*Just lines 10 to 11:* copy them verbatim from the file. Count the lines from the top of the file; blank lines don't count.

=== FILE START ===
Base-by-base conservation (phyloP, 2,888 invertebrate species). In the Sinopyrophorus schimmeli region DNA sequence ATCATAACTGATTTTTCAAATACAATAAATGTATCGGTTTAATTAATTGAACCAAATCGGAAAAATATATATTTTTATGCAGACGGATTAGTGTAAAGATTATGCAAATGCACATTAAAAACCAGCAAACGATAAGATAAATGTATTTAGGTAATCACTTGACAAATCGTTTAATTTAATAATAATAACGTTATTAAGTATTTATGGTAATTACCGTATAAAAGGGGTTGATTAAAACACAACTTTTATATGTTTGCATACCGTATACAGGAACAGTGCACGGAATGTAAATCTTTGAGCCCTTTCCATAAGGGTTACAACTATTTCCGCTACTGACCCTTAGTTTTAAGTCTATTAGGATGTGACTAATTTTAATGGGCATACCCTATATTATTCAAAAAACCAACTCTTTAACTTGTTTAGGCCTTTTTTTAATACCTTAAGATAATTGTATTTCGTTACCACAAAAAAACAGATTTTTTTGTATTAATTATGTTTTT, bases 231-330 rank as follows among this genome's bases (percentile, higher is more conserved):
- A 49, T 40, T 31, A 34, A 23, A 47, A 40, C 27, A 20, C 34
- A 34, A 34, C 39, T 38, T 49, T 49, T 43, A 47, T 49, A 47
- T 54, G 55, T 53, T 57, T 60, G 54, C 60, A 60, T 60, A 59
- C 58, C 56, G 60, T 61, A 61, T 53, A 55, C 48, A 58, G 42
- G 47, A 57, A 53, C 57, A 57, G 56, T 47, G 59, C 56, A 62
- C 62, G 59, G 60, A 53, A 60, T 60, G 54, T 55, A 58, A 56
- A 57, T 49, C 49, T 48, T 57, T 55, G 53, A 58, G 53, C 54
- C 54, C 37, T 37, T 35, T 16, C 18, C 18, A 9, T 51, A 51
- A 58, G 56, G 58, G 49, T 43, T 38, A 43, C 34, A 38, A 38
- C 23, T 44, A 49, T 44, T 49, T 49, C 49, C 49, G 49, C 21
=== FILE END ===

- A 58, G 56, G 58, G 49, T 43, T 38, A 43, C 34, A 38, A 38
- C 23, T 44, A 49, T 44, T 49, T 49, C 49, C 49, G 49, C 21